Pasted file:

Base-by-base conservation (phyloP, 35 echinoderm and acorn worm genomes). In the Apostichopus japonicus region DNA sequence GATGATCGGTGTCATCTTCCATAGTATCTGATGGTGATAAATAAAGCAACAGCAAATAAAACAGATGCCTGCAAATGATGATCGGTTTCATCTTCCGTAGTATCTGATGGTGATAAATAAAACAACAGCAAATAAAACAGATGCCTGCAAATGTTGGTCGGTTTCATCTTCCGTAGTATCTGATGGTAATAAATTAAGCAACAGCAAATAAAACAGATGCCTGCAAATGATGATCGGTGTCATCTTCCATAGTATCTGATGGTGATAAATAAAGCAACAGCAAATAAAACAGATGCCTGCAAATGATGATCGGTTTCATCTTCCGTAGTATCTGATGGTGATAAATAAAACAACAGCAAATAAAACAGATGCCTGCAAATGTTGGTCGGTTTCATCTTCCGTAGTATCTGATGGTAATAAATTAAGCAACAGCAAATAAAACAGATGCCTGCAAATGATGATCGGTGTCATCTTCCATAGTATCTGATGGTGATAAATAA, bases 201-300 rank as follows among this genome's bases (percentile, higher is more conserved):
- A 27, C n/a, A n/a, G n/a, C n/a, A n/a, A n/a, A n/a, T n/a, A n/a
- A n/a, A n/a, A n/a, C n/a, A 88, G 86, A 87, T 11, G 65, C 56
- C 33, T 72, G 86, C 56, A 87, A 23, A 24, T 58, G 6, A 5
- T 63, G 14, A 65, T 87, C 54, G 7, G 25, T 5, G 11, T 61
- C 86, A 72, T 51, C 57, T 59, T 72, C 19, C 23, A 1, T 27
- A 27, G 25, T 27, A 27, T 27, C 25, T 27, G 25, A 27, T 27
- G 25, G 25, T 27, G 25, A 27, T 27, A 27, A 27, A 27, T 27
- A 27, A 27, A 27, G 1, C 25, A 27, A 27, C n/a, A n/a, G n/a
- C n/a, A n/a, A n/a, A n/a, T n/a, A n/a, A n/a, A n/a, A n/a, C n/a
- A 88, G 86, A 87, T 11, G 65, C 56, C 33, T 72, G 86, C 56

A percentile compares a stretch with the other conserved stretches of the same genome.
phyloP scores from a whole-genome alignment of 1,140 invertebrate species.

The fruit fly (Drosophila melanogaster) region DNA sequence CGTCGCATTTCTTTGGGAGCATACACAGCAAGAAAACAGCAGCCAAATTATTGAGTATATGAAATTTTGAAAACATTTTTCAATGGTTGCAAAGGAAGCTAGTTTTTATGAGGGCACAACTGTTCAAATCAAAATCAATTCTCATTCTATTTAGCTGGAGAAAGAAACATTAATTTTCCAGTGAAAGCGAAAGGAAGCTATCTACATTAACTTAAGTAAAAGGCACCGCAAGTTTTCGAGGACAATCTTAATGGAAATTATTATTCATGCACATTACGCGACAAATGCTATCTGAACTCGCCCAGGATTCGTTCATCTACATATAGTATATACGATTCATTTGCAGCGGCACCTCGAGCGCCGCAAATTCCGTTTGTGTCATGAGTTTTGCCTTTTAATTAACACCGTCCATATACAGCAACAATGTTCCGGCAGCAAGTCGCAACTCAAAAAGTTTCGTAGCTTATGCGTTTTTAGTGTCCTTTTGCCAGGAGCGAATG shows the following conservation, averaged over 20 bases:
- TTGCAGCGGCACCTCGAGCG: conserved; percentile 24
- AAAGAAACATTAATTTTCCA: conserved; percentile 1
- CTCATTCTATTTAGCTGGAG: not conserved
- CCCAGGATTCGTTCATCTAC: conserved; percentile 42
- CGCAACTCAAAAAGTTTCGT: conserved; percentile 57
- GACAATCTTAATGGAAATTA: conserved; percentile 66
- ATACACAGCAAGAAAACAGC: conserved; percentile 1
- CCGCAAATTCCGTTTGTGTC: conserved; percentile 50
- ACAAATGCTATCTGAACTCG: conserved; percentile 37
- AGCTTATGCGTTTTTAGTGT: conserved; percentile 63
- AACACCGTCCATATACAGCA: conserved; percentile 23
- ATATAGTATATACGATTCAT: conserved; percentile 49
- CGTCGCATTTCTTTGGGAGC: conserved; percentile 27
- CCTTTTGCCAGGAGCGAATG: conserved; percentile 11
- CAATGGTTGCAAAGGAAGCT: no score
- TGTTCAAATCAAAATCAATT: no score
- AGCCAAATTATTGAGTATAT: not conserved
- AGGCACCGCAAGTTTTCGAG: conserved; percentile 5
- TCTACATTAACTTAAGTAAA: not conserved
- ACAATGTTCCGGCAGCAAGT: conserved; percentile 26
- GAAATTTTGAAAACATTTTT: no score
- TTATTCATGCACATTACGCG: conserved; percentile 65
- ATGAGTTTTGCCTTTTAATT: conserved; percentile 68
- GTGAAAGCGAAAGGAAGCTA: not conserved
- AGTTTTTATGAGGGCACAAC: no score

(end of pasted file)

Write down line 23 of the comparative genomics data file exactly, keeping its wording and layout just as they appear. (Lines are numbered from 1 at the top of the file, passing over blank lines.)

- ACAAATGCTATCTGAACTCG: conserved; percentile 37